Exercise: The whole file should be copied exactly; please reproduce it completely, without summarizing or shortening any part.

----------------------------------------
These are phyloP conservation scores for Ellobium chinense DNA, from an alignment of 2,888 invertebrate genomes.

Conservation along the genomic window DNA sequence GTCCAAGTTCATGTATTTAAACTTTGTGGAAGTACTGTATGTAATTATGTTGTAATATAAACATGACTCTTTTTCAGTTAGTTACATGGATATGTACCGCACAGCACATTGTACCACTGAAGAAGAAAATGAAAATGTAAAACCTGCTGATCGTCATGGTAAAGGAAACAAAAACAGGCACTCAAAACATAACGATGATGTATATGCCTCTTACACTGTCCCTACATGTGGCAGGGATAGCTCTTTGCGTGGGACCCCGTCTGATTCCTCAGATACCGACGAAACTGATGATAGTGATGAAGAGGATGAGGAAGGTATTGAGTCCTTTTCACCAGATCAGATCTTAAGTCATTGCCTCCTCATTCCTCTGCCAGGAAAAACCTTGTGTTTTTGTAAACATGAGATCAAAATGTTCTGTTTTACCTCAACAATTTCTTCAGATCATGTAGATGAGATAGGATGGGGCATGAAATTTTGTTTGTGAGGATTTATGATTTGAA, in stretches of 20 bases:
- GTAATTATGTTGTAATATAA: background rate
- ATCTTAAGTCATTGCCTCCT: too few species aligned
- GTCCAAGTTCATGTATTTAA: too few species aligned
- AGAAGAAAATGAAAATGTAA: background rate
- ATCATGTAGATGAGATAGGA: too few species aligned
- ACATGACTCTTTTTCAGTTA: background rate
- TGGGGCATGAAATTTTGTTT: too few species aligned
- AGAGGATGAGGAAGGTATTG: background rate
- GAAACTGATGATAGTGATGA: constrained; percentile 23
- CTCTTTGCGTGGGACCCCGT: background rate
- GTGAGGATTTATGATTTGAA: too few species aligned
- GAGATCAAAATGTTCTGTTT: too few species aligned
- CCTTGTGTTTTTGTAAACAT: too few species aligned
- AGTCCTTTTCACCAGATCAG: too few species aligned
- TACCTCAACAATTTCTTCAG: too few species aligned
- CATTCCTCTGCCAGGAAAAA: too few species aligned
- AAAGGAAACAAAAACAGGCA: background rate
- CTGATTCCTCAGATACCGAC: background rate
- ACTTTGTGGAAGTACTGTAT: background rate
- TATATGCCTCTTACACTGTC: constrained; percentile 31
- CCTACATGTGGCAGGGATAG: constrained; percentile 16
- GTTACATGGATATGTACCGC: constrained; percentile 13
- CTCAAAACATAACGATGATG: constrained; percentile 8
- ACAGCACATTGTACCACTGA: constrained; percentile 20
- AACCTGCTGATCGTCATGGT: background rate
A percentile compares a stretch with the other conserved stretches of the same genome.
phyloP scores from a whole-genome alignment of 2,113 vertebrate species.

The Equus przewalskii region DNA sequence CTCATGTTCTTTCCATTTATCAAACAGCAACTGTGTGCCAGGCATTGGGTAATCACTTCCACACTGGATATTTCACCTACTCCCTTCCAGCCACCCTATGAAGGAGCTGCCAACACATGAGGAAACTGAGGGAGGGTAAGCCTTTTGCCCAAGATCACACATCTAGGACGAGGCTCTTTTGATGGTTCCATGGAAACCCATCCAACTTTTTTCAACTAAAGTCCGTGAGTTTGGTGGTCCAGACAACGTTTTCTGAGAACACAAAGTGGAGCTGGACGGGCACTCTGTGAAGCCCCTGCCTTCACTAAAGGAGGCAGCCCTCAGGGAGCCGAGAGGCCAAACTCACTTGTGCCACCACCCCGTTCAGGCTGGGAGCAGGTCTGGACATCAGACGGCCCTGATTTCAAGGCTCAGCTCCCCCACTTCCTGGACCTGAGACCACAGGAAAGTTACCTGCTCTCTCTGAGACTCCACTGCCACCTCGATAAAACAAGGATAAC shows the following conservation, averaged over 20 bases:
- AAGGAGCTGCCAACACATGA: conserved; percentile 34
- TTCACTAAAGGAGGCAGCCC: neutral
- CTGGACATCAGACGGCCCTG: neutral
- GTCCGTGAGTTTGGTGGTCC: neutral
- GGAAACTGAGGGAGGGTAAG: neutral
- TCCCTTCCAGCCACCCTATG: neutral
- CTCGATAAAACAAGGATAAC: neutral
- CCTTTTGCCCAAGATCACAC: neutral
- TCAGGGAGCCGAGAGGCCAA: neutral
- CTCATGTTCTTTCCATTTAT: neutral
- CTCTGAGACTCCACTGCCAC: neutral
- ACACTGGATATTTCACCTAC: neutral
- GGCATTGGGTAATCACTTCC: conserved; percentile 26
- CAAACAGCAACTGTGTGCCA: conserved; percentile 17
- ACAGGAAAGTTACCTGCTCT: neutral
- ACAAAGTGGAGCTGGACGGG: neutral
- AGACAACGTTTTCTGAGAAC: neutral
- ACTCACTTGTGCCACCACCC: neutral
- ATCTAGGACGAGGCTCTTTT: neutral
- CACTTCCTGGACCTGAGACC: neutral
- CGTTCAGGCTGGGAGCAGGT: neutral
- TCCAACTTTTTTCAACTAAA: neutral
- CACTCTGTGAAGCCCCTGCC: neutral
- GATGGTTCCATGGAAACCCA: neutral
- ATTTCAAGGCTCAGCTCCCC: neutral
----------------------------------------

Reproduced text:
These are phyloP conservation scores for Ellobium chinense DNA, from an alignment of 2,888 invertebrate genomes.

Conservation along the genomic window DNA sequence GTCCAAGTTCATGTATTTAAACTTTGTGGAAGTACTGTATGTAATTATGTTGTAATATAAACATGACTCTTTTTCAGTTAGTTACATGGATATGTACCGCACAGCACATTGTACCACTGAAGAAGAAAATGAAAATGTAAAACCTGCTGATCGTCATGGTAAAGGAAACAAAAACAGGCACTCAAAACATAACGATGATGTATATGCCTCTTACACTGTCCCTACATGTGGCAGGGATAGCTCTTTGCGTGGGACCCCGTCTGATTCCTCAGATACCGACGAAACTGATGATAGTGATGAAGAGGATGAGGAAGGTATTGAGTCCTTTTCACCAGATCAGATCTTAAGTCATTGCCTCCTCATTCCTCTGCCAGGAAAAACCTTGTGTTTTTGTAAACATGAGATCAAAATGTTCTGTTTTACCTCAACAATTTCTTCAGATCATGTAGATGAGATAGGATGGGGCATGAAATTTTGTTTGTGAGGATTTATGATTTGAA, in stretches of 20 bases:
- GTAATTATGTTGTAATATAA: background rate
- ATCTTAAGTCATTGCCTCCT: too few species aligned
- GTCCAAGTTCATGTATTTAA: too few species aligned
- AGAAGAAAATGAAAATGTAA: background rate
- ATCATGTAGATGAGATAGGA: too few species aligned
- ACATGACTCTTTTTCAGTTA: background rate
- TGGGGCATGAAATTTTGTTT: too few species aligned
- AGAGGATGAGGAAGGTATTG: background rate
- GAAACTGATGATAGTGATGA: constrained; percentile 23
- CTCTTTGCGTGGGACCCCGT: background rate
- GTGAGGATTTATGATTTGAA: too few species aligned
- GAGATCAAAATGTTCTGTTT: too few species aligned
- CCTTGTGTTTTTGTAAACAT: too few species aligned
- AGTCCTTTTCACCAGATCAG: too few species aligned
- TACCTCAACAATTTCTTCAG: too few species aligned
- CATTCCTCTGCCAGGAAAAA: too few species aligned
- AAAGGAAACAAAAACAGGCA: background rate
- CTGATTCCTCAGATACCGAC: background rate
- ACTTTGTGGAAGTACTGTAT: background rate
- TATATGCCTCTTACACTGTC: constrained; percentile 31
- CCTACATGTGGCAGGGATAG: constrained; percentile 16
- GTTACATGGATATGTACCGC: constrained; percentile 13
- CTCAAAACATAACGATGATG: constrained; percentile 8
- ACAGCACATTGTACCACTGA: constrained; percentile 20
- AACCTGCTGATCGTCATGGT: background rate
A percentile compares a stretch with the other conserved stretches of the same genome.
phyloP scores from a whole-genome alignment of 2,113 vertebrate species.

The Equus przewalskii region DNA sequence CTCATGTTCTTTCCATTTATCAAACAGCAACTGTGTGCCAGGCATTGGGTAATCACTTCCACACTGGATATTTCACCTACTCCCTTCCAGCCACCCTATGAAGGAGCTGCCAACACATGAGGAAACTGAGGGAGGGTAAGCCTTTTGCCCAAGATCACACATCTAGGACGAGGCTCTTTTGATGGTTCCATGGAAACCCATCCAACTTTTTTCAACTAAAGTCCGTGAGTTTGGTGGTCCAGACAACGTTTTCTGAGAACACAAAGTGGAGCTGGACGGGCACTCTGTGAAGCCCCTGCCTTCACTAAAGGAGGCAGCCCTCAGGGAGCCGAGAGGCCAAACTCACTTGTGCCACCACCCCGTTCAGGCTGGGAGCAGGTCTGGACATCAGACGGCCCTGATTTCAAGGCTCAGCTCCCCCACTTCCTGGACCTGAGACCACAGGAAAGTTACCTGCTCTCTCTGAGACTCCACTGCCACCTCGATAAAACAAGGATAAC shows the following conservation, averaged over 20 bases:
- AAGGAGCTGCCAACACATGA: conserved; percentile 34
- TTCACTAAAGGAGGCAGCCC: neutral
- CTGGACATCAGACGGCCCTG: neutral
- GTCCGTGAGTTTGGTGGTCC: neutral
- GGAAACTGAGGGAGGGTAAG: neutral
- TCCCTTCCAGCCACCCTATG: neutral
- CTCGATAAAACAAGGATAAC: neutral
- CCTTTTGCCCAAGATCACAC: neutral
- TCAGGGAGCCGAGAGGCCAA: neutral
- CTCATGTTCTTTCCATTTAT: neutral
- CTCTGAGACTCCACTGCCAC: neutral
- ACACTGGATATTTCACCTAC: neutral
- GGCATTGGGTAATCACTTCC: conserved; percentile 26
- CAAACAGCAACTGTGTGCCA: conserved; percentile 17
- ACAGGAAAGTTACCTGCTCT: neutral
- ACAAAGTGGAGCTGGACGGG: neutral
- AGACAACGTTTTCTGAGAAC: neutral
- ACTCACTTGTGCCACCACCC: neutral
- ATCTAGGACGAGGCTCTTTT: neutral
- CACTTCCTGGACCTGAGACC: neutral
- CGTTCAGGCTGGGAGCAGGT: neutral
- TCCAACTTTTTTCAACTAAA: neutral
- CACTCTGTGAAGCCCCTGCC: neutral
- GATGGTTCCATGGAAACCCA: neutral
- ATTTCAAGGCTCAGCTCCCC: neutral